I am not sure that this title is helpful. Certainly an interesting perspective and some useful points for analysis. Sure by Miller's definition north Korea is almost a "failed state."
But it is also one that has not "failed" to the point of collapse because it has absolute and complete control of the first of the five functions of a state: "coercive force to defend itself and administer its rule." This is what has prevented north Korea from collapse even if all other functions are a "failure."
With the author's time in Korea I would have hoped that he would have been exposed to Robert Collins' "Seven Phases of Collapse" or "Patterns of Collapse" (overview here: http://www.theatlantic.com/
magazine/archive/2006/10/when- north-korea-falls/305228/ but he should have been exposed to the details as they have set the foundation for observing for indications and warnings of regime collapse)
What is the precipitating event that will lead to collapse? As we have written many times over the years since we wrote the plans for north Korean instability and collapse it is when the Kim Family Regime no longer can govern the entire territory of the north from Pyongyang (loss of central governing effectiveness) and the loss of coherency and support of the military and security services. The combination of those two conditions will lead to collapse. But the Collapse-War Paradox is that those same conditions could lead to a decision by Kim Jong-un to ensure the protection of its single vital national interest: survival of the Kim Family Regime. That decision could be to execute its campaign plan to reunify the peninsula by force which in the north's calculation would ensure survival of the Kim Family Regime (though we know that would be a mis-calculation as it would not be successful).
And again, I can no prediction on if and when the Kim Family Regime will collapse. But I will predict that if it does happen it will be catastrophic for the ROK and the regional powers and will have global impact (and of course for the Korean people living in both the north and the South). But let me end with four thoughts and quotes:
"Deterrence works, until it doesn't" Sir Lawrence Freedman"There are only two ways to
approach planning for the collapse of North Korea: to be ill-prepared or to be really ill-prepared" Dr. Kurt Campbell 1 May 1998Sun Tzu - "never assume the enemy will not attack, make yourself invincible." - The Collapse Corollary: "Never assume the KFR will not collapse - prepare now."Strategic Planning and Preparation Paralysis arises from a fear of what comes next - thus the Collapse-War Paradox
Let me conclude with this final statement:
Unification is the only way to end the north's nuclear program and to end the crimes against humanity being perpetrated against the Korean people living in the north by the Mafia-Like Crime family cult known as the Kim Family regime.
A disgraceful definition of dereliction of duty by the DPRK
Before predicting its collapse, North Korea must be seen for what it is: a failed state
Robert E. McCoy
December 11th, 2015
North Korea is a wicked problem. A wicked problem has been variously defined by the social sciences as one that defies resolution due to adequate information never being available or dynamic characteristics that are difficult to isolate or pin down.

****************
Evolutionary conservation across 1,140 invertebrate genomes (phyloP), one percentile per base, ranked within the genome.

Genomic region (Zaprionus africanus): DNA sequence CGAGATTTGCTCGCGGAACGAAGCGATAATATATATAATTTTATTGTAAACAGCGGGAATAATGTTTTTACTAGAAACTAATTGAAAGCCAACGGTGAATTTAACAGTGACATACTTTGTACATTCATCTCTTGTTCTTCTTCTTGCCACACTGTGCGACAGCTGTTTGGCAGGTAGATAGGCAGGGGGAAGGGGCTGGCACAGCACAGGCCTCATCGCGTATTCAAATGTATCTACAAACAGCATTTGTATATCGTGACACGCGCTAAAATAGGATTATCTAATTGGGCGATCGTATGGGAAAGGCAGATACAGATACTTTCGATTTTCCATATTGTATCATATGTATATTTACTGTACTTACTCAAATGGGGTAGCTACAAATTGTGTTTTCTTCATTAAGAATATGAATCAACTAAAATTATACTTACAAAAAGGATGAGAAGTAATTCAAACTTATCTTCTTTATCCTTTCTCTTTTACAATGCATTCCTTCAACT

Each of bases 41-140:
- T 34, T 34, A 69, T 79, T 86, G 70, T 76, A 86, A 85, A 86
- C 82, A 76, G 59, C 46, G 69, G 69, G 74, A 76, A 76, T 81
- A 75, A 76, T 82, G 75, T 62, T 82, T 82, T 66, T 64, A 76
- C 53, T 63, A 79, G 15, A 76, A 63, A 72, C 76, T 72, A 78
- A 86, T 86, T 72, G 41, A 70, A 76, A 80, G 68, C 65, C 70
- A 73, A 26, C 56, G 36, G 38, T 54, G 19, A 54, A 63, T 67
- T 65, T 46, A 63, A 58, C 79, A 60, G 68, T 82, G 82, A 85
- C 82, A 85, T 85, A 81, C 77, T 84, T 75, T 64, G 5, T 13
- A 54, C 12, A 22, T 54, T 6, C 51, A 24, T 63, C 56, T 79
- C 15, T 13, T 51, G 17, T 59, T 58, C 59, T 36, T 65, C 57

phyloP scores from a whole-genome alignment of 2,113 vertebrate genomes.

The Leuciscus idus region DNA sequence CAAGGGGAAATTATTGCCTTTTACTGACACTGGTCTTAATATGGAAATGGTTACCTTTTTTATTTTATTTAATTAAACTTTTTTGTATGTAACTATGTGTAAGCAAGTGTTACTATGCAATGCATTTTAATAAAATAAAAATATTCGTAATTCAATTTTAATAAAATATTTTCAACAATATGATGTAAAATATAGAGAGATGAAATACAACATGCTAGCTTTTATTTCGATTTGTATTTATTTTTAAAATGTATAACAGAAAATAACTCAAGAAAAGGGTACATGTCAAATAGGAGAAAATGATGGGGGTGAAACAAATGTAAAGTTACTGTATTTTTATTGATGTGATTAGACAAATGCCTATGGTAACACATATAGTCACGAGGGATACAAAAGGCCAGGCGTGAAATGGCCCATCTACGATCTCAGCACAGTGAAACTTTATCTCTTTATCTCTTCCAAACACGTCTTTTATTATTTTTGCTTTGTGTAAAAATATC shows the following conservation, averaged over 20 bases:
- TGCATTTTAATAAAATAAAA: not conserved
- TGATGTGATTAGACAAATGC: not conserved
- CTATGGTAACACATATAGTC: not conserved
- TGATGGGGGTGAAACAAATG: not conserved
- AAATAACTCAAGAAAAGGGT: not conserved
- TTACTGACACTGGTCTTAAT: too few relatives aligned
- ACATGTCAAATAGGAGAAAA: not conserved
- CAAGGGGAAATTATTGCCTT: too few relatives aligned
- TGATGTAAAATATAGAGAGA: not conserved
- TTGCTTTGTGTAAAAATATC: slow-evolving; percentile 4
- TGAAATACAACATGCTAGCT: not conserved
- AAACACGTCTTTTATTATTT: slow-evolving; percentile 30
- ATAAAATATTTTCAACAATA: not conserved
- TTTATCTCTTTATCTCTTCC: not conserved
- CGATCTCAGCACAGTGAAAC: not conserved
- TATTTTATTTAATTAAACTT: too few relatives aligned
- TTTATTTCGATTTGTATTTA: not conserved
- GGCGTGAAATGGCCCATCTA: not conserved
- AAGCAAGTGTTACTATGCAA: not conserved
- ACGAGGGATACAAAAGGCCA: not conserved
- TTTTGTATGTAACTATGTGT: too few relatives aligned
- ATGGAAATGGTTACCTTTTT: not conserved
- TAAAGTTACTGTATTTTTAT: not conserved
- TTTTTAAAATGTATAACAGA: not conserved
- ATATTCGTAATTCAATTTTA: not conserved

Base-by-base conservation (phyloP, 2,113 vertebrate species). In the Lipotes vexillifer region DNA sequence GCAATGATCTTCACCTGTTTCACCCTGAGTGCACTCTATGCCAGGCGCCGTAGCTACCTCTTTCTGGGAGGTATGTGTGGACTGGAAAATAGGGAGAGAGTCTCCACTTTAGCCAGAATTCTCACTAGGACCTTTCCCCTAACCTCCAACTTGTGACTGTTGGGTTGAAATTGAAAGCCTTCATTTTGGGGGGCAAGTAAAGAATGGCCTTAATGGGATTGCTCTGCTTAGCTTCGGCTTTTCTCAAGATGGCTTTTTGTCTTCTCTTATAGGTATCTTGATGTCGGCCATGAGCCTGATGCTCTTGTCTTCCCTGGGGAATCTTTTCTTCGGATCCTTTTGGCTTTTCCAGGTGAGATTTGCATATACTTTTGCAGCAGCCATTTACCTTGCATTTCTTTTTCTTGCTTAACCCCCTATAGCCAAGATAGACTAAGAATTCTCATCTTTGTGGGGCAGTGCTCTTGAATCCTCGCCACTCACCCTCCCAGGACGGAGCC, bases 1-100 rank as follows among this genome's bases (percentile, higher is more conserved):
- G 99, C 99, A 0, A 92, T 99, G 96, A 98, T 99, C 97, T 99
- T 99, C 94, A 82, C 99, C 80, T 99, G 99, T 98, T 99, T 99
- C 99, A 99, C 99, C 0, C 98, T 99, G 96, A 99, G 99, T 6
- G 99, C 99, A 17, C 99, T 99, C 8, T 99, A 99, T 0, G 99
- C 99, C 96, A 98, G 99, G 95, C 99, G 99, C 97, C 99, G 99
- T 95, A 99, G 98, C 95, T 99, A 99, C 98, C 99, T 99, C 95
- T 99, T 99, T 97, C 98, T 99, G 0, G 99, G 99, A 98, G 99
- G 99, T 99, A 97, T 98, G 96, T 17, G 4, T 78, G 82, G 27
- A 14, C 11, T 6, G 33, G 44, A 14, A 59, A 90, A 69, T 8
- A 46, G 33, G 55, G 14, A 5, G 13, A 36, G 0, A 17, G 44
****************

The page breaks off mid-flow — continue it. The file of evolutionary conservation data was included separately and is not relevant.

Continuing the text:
An example of this is the varying predictions about when a North Korean collapse will occur. Even though everyone in the region needs to be prepared for regime collapse should it ever occur, the problem facing Northeast Asia really isn't whether or not the DPRK will implode; it is that North Korea is a failed state. It is that failed state with which others in the region and the U.S. must prepare to deal.
In preparing for failed states, it is imperative to know precisely what we are dealing with. Seminal work in this regard can be found in Paul D. Miller's 2013 book Armed State Building: Confronting State Failure 1898-2012. The root cause of the disasters in dealing with failed states is a lack of understanding of why and how nation-states fail - witness first Iraq and now Syria. This requires a highly nuanced grasp of the factors behind failed or failing states. However, in order to comprehend how states fail, it is first necessary to recognize what states are supposed to do.
Miller's analysis postulates that there are five functions that states are to perform. They are: (a) a state must have a coercive force to defend itself and administer its rule; (b) it must exemplify a theory of justice that is accepted by its citizenry; (c) a state must be the supplier of a host of public goods and services such as infrastructure, education and other necessary social services, to cite only a few; (d) it must offer a sound fiscal foundation for its people, be involved in the economy only to the degree necessary to accomplish its purposes, and its burden on the citizens limited to what is acceptable; and finally (e) the state must be the creator or facilitator of actions for the human good.
If a state isn't fulfilling these functions, then it is failing or has already failed
If a state isn't fulfilling these functions, then it is failing or has already failed. However, in dealing with a failed state, one must determine what the nature of its failure is. Much of the difficulty when dealing with failed states in the past is that there has been little, if any, analysis of the causes behind any one particular failure. Yet it is foolhardy to apply any solution to an undefined problem.
(Continued at the link below)